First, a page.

AP NEWS

Walz calls for public hearings to break insulin impasse

November 18, 2019
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Minnesota Gov. Tim Walz calls for public hearings as a way to break an impasse over insulin affordability legislation, Monday, Nov. 18, 2019, in St. Paul, Minn. He spoke to reporters in his reception room in the Minnesota Capitol in St. Paul. (AP Photo/Steve Karnowski)
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Minnesota Gov. Tim Walz calls for public hearings as a way to break an impasse over insulin affordability legislation, Monday, Nov. 18, 2019, in St. Paul, Minn. He spoke to reporters in his reception room in the Minnesota Capitol in St. Paul. (AP Photo/Steve Karnowski)

ST. PAUL, Minn. (AP) — Gov. Tim Walz on Monday urged Minnesota lawmakers to hold public hearings to try to break an impasse over legislation to make insulin more affordable.

Lawmakers in an insulin work group have made little apparent progress in closed-door talks over the past month toward reconciling the differences between competing House Democratic and Senate Republican plans.

The governor told reporters that public hearings with testimony from experts and advocates could provide the necessary push to find middle ground and reach a deal that lawmakers could pass in a one-day special session sometime between Thanksgiving and New Year’s Day, rather than waiting for the 2020 regular session, which opens Feb. 11

“I think we’ve reached the end of what the closed-door negotiations can get us, and now it’s time to pull that forward,” he said.

Here’s a look at the issue, the proposals in play and the differences between leaders of the House Democratic and Senate Republican majorities that have held up an agreement.

UNFINISHED BUSINESS

An emergency insulin proposal passed the House last session following emotional testimony about diabetics who had been forced to ration their insulin because of the soaring costs.

But Republicans who control the Senate balked toward the end of the session, and the language was dropped in the final hours of negotiations. Lawmakers kept talking, though, and Senate Republicans floated their proposal in September.

Both sides agreed last month to form a work group with a goal of trying to reach a compromise within 30 days. By Walz’s count, Monday was the nonbinding 30-day deadline, though Senate Republicans count it as Wednesday.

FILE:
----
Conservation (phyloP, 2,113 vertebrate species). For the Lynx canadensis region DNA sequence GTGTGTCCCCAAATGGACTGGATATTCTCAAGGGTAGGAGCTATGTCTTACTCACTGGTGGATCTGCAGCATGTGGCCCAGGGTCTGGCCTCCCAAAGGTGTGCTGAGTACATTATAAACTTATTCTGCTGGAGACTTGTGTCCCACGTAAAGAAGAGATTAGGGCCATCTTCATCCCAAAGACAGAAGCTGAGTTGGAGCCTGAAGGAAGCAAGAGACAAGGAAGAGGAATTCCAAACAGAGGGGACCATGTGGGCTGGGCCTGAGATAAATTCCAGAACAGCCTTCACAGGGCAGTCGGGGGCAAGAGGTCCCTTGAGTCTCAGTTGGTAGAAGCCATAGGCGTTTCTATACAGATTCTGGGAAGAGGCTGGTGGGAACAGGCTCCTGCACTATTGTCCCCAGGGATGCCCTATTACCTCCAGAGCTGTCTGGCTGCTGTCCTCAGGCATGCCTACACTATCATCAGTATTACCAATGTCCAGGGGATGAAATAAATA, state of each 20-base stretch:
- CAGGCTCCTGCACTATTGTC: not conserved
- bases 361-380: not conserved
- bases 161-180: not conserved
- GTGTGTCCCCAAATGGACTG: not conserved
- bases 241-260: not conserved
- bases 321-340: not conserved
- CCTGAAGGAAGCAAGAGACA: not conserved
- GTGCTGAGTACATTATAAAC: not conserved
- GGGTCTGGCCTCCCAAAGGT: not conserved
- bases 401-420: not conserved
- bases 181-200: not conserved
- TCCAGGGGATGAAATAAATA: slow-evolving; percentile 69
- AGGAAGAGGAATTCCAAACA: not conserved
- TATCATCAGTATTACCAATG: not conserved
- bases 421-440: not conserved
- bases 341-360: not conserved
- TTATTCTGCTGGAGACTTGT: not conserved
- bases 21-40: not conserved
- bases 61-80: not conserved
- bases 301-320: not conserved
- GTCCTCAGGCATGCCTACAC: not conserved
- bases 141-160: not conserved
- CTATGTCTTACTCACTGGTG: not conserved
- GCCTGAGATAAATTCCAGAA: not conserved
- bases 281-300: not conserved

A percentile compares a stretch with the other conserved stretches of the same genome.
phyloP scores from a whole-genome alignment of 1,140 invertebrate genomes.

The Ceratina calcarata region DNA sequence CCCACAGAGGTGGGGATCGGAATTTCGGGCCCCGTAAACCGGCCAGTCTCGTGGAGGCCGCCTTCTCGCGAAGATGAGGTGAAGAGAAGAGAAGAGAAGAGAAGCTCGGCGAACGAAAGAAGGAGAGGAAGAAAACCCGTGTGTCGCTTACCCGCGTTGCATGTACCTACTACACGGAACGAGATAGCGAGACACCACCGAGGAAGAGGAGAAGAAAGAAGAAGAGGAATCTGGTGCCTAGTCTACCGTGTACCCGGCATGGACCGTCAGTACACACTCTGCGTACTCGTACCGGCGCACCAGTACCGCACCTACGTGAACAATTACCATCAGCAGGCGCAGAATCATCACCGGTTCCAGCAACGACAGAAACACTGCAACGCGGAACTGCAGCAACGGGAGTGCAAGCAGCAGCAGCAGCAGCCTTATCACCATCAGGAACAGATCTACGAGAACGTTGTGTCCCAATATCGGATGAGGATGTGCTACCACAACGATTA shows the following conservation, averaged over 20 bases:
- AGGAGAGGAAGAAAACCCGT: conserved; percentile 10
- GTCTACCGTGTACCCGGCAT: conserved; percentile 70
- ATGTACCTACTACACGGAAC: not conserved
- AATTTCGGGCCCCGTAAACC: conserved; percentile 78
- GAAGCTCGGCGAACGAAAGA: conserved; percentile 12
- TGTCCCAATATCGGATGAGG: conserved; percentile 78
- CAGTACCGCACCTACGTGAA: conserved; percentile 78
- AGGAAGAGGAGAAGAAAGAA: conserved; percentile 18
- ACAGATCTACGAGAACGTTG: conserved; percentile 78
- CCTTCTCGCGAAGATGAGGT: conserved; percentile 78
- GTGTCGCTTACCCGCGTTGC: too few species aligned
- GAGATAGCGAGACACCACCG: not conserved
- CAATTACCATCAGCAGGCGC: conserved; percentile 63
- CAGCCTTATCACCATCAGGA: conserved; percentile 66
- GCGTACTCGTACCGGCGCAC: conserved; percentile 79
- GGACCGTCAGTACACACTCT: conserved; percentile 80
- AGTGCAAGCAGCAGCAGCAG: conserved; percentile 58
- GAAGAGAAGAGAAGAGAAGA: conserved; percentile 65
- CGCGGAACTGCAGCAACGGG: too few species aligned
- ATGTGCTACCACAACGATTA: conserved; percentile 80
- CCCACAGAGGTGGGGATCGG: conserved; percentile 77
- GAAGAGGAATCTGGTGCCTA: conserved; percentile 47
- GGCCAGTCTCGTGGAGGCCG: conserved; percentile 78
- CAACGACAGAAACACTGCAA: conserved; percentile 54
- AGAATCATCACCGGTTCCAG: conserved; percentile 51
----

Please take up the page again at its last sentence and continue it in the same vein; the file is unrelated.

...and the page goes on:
THE PLANS

The House Democratic plan would charge drug companies fees to cover the costs of 90-day emergency supplies for diabetics who can’t afford their insulin. The Senate Republican proposal would require drug companies to provide patients with free insulin via their doctor’s offices for up to a year, renewable, if their income is low enough.

Both proposals have high income limits. The Senate GOP plan would benefit patients who aren’t already on public insurance programs and whose family income is less than 400% of the federal poverty line. That means about $50,000 a year for individuals and about $100,000 for a family of four.

The House Democratic plan is pegged to 600% of the poverty line. It would benefit patients who don’t have insurance, have no drug coverage or have high-deductible plans. They’d get their emergency supplies from their local pharmacies.

THE DIVISIONS

Senate Republicans have balked at the Democrats’ yet-to-be determined fee on drug manufacturers, seeing it as a tax, even though their own plan would force insulin makers to absorb the costs of providing free insulin.

House Democrats have objected that the Senate GOP plan doesn’t specifically provide for emergency insulin supplies, even though it would expand the availability of free insulin to many of the same diabetics who would benefit from the Democrats’ plan.

A SOLUTION?

Insulin activists have expressed support for both proposals.

House Democrats offered a compromise Friday. Rep. Michael Howard, of Richfield, the chief author of the House plan, told reporters Monday that it essentially merges the two proposals, with some tweaks. He said Senate Republicans gave them no feedback Friday but asked for more time to review it.

The chief author of the Senate GOP proposal, Sen. Eric Pratt, of Prior Lake, said in a statement Monday that the work group was making “good progress on key issues” and proposed that it should meet again this week. He didn’t say whether that meeting should be public or private.

Without assigning blame, Walz said the two sides should be able to bridge their differences.

“The solution’s there, the compromise is there, the will to get it done is there, and all we need to do is push it over the line,” the governor said.